A Perfect Murder
A remake of the entertaining Alfred Hitchcock potboiler “Dial M for Murder” (1954), “A Perfect Murder” has been directed, by Andrew Davis (“The Fugitive”), in a style that might be described as mid-period Adrian Lyne; the film could just as well have been titled “Indecently Attractive Fatal Proposal.” The cocktail glasses clink seductively, the overhead lights seem to melt people’s faces to pure cream and shadow, and much of the action takes place in the sort of ridiculously spacious, marble-glam, priceless-art-object-strewn apartment that looks like a posh mausoleum for its own inhabitants. Michael Douglas plays millionaire industrialist Steven Taylor, who figures out that his gorgeous young wife, Emily (Gwyneth Paltrow), is having an affair with a sexy, long-haired, dangerously unshaven artist, David Shaw (Viggo Mortenson). Why, exactly, has she strayed? Whatever the reason might have been in the script, it now comes down to this: Michael Douglas is an angry lizard, and anyone married to him will want a break from massaging his scales.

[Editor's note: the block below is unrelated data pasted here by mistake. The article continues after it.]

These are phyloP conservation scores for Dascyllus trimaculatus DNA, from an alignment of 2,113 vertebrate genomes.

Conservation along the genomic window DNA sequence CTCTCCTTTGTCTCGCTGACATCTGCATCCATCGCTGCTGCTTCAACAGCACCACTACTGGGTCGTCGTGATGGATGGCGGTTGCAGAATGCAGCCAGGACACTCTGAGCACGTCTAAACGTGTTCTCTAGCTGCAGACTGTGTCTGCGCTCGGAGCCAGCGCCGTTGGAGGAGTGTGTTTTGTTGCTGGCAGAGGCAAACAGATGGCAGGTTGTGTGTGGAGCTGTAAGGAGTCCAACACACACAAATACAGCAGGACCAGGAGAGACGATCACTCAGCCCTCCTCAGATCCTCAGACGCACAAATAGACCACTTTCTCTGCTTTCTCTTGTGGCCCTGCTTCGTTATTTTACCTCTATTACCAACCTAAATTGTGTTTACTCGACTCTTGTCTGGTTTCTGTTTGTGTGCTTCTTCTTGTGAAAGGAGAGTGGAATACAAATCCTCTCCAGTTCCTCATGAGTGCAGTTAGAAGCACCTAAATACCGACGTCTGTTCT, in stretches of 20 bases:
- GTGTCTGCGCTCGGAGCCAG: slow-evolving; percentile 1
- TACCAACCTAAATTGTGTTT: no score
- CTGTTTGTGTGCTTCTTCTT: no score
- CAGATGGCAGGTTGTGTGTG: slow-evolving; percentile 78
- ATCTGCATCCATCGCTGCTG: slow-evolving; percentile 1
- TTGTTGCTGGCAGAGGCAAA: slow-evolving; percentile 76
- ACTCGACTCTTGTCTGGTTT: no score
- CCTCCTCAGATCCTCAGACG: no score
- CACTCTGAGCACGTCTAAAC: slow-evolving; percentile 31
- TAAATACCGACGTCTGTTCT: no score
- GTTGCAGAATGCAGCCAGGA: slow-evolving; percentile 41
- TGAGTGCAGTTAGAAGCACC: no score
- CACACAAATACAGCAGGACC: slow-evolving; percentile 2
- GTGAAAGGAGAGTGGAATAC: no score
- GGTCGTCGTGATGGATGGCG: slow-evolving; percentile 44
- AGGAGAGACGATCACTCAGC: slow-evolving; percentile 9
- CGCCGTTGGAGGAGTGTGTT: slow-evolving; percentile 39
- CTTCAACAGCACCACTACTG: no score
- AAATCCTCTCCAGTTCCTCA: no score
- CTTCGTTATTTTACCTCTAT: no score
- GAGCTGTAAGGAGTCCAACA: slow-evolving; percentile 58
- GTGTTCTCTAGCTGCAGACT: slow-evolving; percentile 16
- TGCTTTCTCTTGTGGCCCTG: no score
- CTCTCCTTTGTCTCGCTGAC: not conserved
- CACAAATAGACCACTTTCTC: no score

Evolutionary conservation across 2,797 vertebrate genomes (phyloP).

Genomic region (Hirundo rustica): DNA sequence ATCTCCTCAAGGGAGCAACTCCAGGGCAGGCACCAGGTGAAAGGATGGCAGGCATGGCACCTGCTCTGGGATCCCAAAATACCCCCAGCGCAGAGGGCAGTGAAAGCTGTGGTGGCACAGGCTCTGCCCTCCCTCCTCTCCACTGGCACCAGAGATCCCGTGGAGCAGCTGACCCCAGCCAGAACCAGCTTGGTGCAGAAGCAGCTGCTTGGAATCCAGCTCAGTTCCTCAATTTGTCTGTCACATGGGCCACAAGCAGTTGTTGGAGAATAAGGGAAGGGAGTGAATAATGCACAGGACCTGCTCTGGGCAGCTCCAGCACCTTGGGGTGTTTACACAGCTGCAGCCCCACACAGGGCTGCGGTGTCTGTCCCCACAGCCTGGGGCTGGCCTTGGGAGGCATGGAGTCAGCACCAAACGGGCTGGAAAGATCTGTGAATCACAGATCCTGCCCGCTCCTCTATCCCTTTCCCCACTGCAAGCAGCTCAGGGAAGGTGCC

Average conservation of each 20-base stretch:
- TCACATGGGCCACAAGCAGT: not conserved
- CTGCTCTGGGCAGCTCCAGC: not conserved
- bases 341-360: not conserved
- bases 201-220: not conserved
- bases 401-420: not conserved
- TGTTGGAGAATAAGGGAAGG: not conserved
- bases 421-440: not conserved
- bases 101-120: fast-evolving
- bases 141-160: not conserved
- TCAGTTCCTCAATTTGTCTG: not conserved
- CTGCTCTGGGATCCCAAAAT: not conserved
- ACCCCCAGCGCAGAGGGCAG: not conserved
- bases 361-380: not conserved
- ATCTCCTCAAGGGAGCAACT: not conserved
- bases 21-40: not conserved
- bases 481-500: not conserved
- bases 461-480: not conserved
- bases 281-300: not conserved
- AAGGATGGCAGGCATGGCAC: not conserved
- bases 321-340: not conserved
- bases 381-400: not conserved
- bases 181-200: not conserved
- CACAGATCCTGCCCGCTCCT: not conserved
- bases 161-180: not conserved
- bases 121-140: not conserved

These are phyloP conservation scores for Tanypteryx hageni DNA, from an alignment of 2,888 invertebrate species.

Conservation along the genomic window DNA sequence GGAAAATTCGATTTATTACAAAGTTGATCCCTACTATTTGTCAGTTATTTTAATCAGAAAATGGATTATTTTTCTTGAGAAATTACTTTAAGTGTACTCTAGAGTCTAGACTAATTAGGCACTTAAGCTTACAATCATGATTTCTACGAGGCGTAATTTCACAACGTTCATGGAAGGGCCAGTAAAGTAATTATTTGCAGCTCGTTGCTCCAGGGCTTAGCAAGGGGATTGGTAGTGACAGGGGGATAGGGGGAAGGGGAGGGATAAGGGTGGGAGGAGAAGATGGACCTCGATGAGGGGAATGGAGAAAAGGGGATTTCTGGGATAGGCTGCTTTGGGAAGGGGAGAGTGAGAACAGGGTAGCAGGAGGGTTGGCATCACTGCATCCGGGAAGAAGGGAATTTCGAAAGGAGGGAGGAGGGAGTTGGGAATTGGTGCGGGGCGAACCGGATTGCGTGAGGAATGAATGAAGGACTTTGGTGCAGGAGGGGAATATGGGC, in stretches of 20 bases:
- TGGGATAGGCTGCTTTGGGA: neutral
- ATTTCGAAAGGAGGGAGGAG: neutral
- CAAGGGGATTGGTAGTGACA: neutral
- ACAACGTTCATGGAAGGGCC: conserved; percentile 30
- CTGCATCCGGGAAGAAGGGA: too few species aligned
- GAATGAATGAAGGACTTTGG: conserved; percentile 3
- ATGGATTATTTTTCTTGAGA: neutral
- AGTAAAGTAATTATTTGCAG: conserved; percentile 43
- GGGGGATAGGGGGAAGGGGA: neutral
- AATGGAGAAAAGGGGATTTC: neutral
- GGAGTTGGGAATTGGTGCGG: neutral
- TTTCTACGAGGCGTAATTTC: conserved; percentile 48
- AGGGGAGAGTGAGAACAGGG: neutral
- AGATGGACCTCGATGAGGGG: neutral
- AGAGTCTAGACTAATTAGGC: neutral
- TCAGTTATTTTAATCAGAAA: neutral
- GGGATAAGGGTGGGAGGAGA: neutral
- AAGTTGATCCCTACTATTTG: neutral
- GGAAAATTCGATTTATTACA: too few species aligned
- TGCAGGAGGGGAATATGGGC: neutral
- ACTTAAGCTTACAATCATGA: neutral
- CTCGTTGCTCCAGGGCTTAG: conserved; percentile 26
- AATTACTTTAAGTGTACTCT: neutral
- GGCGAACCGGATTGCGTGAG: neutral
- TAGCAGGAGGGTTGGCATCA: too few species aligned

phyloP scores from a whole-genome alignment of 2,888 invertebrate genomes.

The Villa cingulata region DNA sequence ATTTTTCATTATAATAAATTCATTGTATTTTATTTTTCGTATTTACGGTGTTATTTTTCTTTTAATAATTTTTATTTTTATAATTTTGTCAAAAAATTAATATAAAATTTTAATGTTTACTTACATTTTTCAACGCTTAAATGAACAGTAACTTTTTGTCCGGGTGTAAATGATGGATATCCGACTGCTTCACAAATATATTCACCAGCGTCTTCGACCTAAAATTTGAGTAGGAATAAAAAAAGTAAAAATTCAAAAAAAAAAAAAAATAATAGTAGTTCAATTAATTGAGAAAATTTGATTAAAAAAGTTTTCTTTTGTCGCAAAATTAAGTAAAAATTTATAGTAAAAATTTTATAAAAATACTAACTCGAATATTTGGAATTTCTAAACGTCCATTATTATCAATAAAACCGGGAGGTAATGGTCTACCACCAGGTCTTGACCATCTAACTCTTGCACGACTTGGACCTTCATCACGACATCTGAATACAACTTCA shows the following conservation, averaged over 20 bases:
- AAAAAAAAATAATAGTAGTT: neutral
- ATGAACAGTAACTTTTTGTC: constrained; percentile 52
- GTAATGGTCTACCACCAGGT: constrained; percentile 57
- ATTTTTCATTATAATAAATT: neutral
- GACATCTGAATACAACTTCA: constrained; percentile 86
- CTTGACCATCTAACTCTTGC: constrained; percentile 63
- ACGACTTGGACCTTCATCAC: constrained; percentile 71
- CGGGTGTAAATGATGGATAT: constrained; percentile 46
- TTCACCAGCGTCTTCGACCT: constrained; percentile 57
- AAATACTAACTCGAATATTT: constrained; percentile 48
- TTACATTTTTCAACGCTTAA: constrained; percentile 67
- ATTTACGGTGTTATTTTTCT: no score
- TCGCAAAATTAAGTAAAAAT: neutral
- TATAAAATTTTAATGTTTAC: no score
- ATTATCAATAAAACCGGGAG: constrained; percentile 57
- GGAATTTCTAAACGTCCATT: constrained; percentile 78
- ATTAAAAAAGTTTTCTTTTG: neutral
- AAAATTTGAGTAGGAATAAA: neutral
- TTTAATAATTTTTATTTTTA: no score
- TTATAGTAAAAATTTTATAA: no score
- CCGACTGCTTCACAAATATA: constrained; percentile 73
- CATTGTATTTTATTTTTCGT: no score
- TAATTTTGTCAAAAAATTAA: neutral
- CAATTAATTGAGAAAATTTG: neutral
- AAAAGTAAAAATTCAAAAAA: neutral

Taylor pays a visit to Shaw’s paint-spattered dark loft and confronts his rival with a surprise offer: He’ll pay Shaw half a million dollars to murder Emily. The fact that Taylor would relish the chance to snuff not the man who was sleeping with his wife but the loved one herself appears to grow out of the ugliest side of Douglas’ gargoyle grin.
Paltrow, with bright red lips and skin that’s almost as blond as her hair, seems color-coordinated to the film’s mood of commodified malice. After the murder attempt goes horribly awry — the bloody encounter itself is scary in a garish, high-exploitation way — David Suchet, looking like the Middle Eastern ghost of Columbo, shows up as a hawkish New York detective. Eagerly, we sit back to watch Taylor try and sleaze out of his actions. But the investigation is merely a sideshow. Shaw the starving artist turns out to be a bigger manipulator than we thought, and the film becomes a game of competing male creeps, with Paltrow doing her best to enact the spiritual agony of a stalked trophy wife.
Hitchcock could stage this sort of material in a fleet, silvery way in part because the restrictions of the era forced suggestiveness upon filmmakers. Now, with everything out in the open, the sheer brutality of the conniving overwhelms any sense of crushed romanticism. I’ve seen far worse thrillers than “A Perfect Murder,” but the movie is finally more competent than it is pleasurable. All that lingers from it is the color of money.